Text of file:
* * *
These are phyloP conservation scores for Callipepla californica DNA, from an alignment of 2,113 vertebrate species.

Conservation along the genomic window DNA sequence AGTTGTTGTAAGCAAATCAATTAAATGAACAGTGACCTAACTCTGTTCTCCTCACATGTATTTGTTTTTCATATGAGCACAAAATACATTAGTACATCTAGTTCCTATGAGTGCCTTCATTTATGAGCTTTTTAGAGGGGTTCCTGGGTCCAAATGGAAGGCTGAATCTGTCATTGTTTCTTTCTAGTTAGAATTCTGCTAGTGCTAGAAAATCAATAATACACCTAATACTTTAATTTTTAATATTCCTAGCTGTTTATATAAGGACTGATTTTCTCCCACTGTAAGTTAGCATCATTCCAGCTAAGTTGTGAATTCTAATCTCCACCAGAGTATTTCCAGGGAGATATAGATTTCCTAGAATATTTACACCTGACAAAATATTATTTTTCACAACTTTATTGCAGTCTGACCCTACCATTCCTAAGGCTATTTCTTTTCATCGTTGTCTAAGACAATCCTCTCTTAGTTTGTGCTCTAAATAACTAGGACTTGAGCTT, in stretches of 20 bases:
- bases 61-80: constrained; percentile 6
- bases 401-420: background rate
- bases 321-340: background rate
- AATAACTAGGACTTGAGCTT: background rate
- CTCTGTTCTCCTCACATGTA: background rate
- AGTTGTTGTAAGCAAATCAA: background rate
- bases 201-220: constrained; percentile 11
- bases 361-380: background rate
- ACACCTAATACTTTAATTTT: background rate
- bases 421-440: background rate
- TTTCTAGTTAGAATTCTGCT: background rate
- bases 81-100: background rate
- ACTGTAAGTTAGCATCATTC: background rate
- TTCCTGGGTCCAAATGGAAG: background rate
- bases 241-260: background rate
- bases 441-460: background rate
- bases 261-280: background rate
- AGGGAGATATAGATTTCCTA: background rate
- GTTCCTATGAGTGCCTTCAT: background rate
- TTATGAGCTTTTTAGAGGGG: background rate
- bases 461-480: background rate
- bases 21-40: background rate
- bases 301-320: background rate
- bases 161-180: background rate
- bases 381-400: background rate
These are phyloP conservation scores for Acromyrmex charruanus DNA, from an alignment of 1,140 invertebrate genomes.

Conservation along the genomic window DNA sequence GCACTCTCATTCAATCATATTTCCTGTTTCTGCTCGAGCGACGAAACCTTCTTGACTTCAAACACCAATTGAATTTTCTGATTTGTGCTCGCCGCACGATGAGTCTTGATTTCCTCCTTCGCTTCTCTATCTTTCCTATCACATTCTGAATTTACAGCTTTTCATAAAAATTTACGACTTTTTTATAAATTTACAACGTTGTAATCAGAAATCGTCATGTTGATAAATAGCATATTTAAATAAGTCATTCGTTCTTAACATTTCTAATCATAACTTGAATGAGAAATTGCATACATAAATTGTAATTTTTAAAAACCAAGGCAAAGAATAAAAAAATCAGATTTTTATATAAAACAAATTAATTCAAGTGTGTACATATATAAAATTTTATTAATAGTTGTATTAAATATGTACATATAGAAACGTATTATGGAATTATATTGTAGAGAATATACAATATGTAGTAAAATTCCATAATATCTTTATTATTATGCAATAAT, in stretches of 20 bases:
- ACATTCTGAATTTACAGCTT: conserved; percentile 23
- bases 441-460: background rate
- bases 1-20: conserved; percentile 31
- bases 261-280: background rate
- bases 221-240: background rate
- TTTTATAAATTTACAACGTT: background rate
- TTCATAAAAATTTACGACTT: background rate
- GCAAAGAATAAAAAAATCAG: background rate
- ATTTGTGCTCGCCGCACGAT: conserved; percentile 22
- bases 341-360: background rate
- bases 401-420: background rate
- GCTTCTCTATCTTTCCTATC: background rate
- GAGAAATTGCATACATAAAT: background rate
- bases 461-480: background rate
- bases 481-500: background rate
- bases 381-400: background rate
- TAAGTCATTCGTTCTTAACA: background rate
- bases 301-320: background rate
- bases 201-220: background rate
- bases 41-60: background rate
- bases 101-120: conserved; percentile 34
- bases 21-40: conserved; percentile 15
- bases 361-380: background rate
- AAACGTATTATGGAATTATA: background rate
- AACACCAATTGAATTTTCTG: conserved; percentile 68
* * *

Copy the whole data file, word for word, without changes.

These are phyloP conservation scores for Callipepla californica DNA, from an alignment of 2,113 vertebrate species.

Conservation along the genomic window DNA sequence AGTTGTTGTAAGCAAATCAATTAAATGAACAGTGACCTAACTCTGTTCTCCTCACATGTATTTGTTTTTCATATGAGCACAAAATACATTAGTACATCTAGTTCCTATGAGTGCCTTCATTTATGAGCTTTTTAGAGGGGTTCCTGGGTCCAAATGGAAGGCTGAATCTGTCATTGTTTCTTTCTAGTTAGAATTCTGCTAGTGCTAGAAAATCAATAATACACCTAATACTTTAATTTTTAATATTCCTAGCTGTTTATATAAGGACTGATTTTCTCCCACTGTAAGTTAGCATCATTCCAGCTAAGTTGTGAATTCTAATCTCCACCAGAGTATTTCCAGGGAGATATAGATTTCCTAGAATATTTACACCTGACAAAATATTATTTTTCACAACTTTATTGCAGTCTGACCCTACCATTCCTAAGGCTATTTCTTTTCATCGTTGTCTAAGACAATCCTCTCTTAGTTTGTGCTCTAAATAACTAGGACTTGAGCTT, in stretches of 20 bases:
- bases 61-80: constrained; percentile 6
- bases 401-420: background rate
- bases 321-340: background rate
- AATAACTAGGACTTGAGCTT: background rate
- CTCTGTTCTCCTCACATGTA: background rate
- AGTTGTTGTAAGCAAATCAA: background rate
- bases 201-220: constrained; percentile 11
- bases 361-380: background rate
- ACACCTAATACTTTAATTTT: background rate
- bases 421-440: background rate
- TTTCTAGTTAGAATTCTGCT: background rate
- bases 81-100: background rate
- ACTGTAAGTTAGCATCATTC: background rate
- TTCCTGGGTCCAAATGGAAG: background rate
- bases 241-260: background rate
- bases 441-460: background rate
- bases 261-280: background rate
- AGGGAGATATAGATTTCCTA: background rate
- GTTCCTATGAGTGCCTTCAT: background rate
- TTATGAGCTTTTTAGAGGGG: background rate
- bases 461-480: background rate
- bases 21-40: background rate
- bases 301-320: background rate
- bases 161-180: background rate
- bases 381-400: background rate
These are phyloP conservation scores for Acromyrmex charruanus DNA, from an alignment of 1,140 invertebrate genomes.

Conservation along the genomic window DNA sequence GCACTCTCATTCAATCATATTTCCTGTTTCTGCTCGAGCGACGAAACCTTCTTGACTTCAAACACCAATTGAATTTTCTGATTTGTGCTCGCCGCACGATGAGTCTTGATTTCCTCCTTCGCTTCTCTATCTTTCCTATCACATTCTGAATTTACAGCTTTTCATAAAAATTTACGACTTTTTTATAAATTTACAACGTTGTAATCAGAAATCGTCATGTTGATAAATAGCATATTTAAATAAGTCATTCGTTCTTAACATTTCTAATCATAACTTGAATGAGAAATTGCATACATAAATTGTAATTTTTAAAAACCAAGGCAAAGAATAAAAAAATCAGATTTTTATATAAAACAAATTAATTCAAGTGTGTACATATATAAAATTTTATTAATAGTTGTATTAAATATGTACATATAGAAACGTATTATGGAATTATATTGTAGAGAATATACAATATGTAGTAAAATTCCATAATATCTTTATTATTATGCAATAAT, in stretches of 20 bases:
- ACATTCTGAATTTACAGCTT: conserved; percentile 23
- bases 441-460: background rate
- bases 1-20: conserved; percentile 31
- bases 261-280: background rate
- bases 221-240: background rate
- TTTTATAAATTTACAACGTT: background rate
- TTCATAAAAATTTACGACTT: background rate
- GCAAAGAATAAAAAAATCAG: background rate
- ATTTGTGCTCGCCGCACGAT: conserved; percentile 22
- bases 341-360: background rate
- bases 401-420: background rate
- GCTTCTCTATCTTTCCTATC: background rate
- GAGAAATTGCATACATAAAT: background rate
- bases 461-480: background rate
- bases 481-500: background rate
- bases 381-400: background rate
- TAAGTCATTCGTTCTTAACA: background rate
- bases 301-320: background rate
- bases 201-220: background rate
- bases 41-60: background rate
- bases 101-120: conserved; percentile 34
- bases 21-40: conserved; percentile 15
- bases 361-380: background rate
- AAACGTATTATGGAATTATA: background rate
- AACACCAATTGAATTTTCTG: conserved; percentile 68